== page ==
Matariyeh said his father and uncle “built the store from nothing” after emigrating from Belize at a young age. Over three decades after opening, all that’s left now is “ashes and garbage and wood thrown everywhere,” he noted.

“It’s just a mess right now. It’s really sad to see,” added Matariyeh, whose family is Muslim and lives in Ford City.

Read the full story by Tom Schuba here.

6:55 p.m. ‘Black-Owned Business’ signs show solidarity in communities hit hard by looting

After large-scale protests in response to the death of George Floyd devolved into violence and looting downtown and in surrounding neighborhoods, many small businesses in Chicago have been hurt by property damage and inventory loss.

Keeana Barber, owner and CEO of WDB Marketing Group, said she was distressed to see businesses damaged, especially knowing that many black-owned businesses were among those affected. After a conversation with a friend about what could be done to help protect local businesses, Barber realized she could use her unique skill set and resources to help.

The Roseland native enlisted her company’s printing services to produce signs that read “Black-Owned Business” and “Don’t Destroy Our Black Business,” and set to work distributing them to stores, particularly on the hard-hit South and West sides.

Read the full story by Evan F. Moore here.

5:52 p.m. Man in Joker mask set Chicago police car on fire during George Floyd protests, feds say

Federal prosecutors have charged a Pilsen man with arson after he was caught on camera setting fire to a Chicago police vehicle while wearing a Joker mask.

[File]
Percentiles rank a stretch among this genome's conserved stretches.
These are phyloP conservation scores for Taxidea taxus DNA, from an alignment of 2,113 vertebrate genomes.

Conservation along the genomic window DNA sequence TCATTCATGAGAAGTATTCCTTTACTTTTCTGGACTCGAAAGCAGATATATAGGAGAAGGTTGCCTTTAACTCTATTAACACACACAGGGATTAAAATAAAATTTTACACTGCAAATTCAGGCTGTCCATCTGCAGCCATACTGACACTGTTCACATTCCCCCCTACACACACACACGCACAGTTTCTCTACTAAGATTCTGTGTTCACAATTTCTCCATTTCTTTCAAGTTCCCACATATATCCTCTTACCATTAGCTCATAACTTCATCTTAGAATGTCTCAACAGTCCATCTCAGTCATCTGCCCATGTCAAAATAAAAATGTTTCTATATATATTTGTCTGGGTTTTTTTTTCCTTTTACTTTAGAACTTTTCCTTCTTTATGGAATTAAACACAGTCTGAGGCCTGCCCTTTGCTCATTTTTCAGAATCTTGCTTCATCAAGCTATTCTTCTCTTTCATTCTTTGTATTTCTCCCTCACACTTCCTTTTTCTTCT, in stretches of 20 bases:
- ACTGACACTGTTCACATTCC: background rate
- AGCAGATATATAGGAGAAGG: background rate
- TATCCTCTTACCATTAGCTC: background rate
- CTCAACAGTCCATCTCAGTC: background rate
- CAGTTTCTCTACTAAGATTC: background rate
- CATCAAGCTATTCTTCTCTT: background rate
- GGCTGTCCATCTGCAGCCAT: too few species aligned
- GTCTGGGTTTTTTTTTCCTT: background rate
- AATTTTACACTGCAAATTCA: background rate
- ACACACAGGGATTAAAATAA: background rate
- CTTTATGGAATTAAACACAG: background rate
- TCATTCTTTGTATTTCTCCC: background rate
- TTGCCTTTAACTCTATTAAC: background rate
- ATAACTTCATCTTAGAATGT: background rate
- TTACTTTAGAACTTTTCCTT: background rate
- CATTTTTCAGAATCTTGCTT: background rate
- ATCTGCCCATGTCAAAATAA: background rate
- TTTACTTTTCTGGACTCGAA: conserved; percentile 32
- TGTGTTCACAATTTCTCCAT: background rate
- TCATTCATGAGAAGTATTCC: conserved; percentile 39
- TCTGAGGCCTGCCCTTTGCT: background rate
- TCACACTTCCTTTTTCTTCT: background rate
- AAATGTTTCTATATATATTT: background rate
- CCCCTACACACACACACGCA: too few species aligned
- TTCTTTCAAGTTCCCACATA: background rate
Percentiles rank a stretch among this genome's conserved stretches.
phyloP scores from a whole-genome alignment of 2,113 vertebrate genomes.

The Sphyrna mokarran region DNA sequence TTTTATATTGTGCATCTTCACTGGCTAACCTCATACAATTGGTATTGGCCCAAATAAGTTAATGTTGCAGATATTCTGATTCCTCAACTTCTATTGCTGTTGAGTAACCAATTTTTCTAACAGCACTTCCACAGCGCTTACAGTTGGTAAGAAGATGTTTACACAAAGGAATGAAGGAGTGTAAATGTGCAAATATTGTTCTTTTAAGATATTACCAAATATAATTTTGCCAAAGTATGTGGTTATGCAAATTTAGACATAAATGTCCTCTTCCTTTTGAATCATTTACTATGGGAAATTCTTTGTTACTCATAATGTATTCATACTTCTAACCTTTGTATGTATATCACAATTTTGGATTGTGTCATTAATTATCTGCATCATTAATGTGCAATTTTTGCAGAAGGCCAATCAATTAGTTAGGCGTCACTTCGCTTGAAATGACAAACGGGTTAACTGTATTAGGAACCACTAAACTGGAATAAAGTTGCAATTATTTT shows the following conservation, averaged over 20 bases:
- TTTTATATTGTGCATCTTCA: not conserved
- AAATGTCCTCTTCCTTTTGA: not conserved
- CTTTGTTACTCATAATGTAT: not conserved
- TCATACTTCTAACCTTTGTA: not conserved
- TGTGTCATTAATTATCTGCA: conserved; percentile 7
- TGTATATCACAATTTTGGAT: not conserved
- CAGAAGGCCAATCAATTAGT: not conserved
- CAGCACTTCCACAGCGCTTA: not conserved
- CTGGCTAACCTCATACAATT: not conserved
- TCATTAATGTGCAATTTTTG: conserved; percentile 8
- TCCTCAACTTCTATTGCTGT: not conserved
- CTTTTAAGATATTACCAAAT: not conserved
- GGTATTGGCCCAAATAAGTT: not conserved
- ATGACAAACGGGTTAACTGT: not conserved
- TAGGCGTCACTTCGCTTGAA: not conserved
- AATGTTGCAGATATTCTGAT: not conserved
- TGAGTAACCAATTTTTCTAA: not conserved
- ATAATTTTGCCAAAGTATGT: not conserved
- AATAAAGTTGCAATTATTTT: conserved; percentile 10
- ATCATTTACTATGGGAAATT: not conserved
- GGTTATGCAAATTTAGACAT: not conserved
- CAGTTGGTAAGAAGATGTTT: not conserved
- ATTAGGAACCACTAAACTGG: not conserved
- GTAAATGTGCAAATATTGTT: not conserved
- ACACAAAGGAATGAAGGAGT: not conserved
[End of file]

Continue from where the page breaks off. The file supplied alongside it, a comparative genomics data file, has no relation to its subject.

Timothy O’Donnell, 31, is charged in an eight-page, photo-filled criminal complaint. The feds tied him to the incident through a “PRETTY” tattoo seen on the neck of the person wearing the mask. The feds say O’Donnell also admitted being the person who wore the Joker mask after his arrest Tuesday.

O’Donnell is now among at least five people facing federal charges in connection with the rioting and looting in Chicago last weekend.

A video of the incident that allegedly involved O’Donnell Saturday in the 200 block of North State was given to law enforcement by a witness, according to the complaint. It allegedly shows O’Donnell wearing the Joker mask, holding a lit object and placing it in the gas tank of the CPD vehicle. Prosecutors said the vehicle burst into flames.

Read the full story here.

5:08 p.m. Lightfoot, Brown defend policing decisions during ongoing protests

For the second straight day, Mayor Lori Lightfoot and Chicago Police Supt. David Brown on Tuesday defended the decisions they have made to protect a city under siege.

From using 375 Illinois National Guard troops — but only to control the downtown perimeter — to steering clear of tear gas to the extraordinary decision to shut down the entire CTA system, Lightfoot defended the difficult decisions she has made to keep Chicago safe.

“None of these decisions are easy. Not one. None of them will be easy for the foreseeable future,” Lightfoot said.

“But the voters elected me to make the right calls, the tough calls and not pander to the crowd, but to do what I felt was best based on the best information and listening to the experts that I have around me and listening to the voices of our residents who are hurting and in need. And that’s what I will continue to do.”

Chicago aldermen continue to second-guess those decisions. They have accused the mayor of being caught flat-footed by violent protests she should have anticipated, then belatedly imposing a curfew and sealing off downtown, which they say pushed looting, arson and mayhem into South and West Side neighborhoods.

Read the full story here.

4:51 p.m. Protests and peace: Pritzker, Preckwinkle, Cupich call for ‘peaceful action’ to stem ‘contagion’ of racism

Gov. J.B. Pritzker and Cook County Board President Toni Preckwinkle joined Cardinal Blase and other faith and community activists to call for protests and peace, urging people to “seize this moment” without “destroying our communities.”

Cupich said “we should mourn,” and “we should be angry and hurt” about Floyd’s death at the hands of police, but he urged people not to “dishonor [Floyd’s] gentle memory with the sickness of violence.”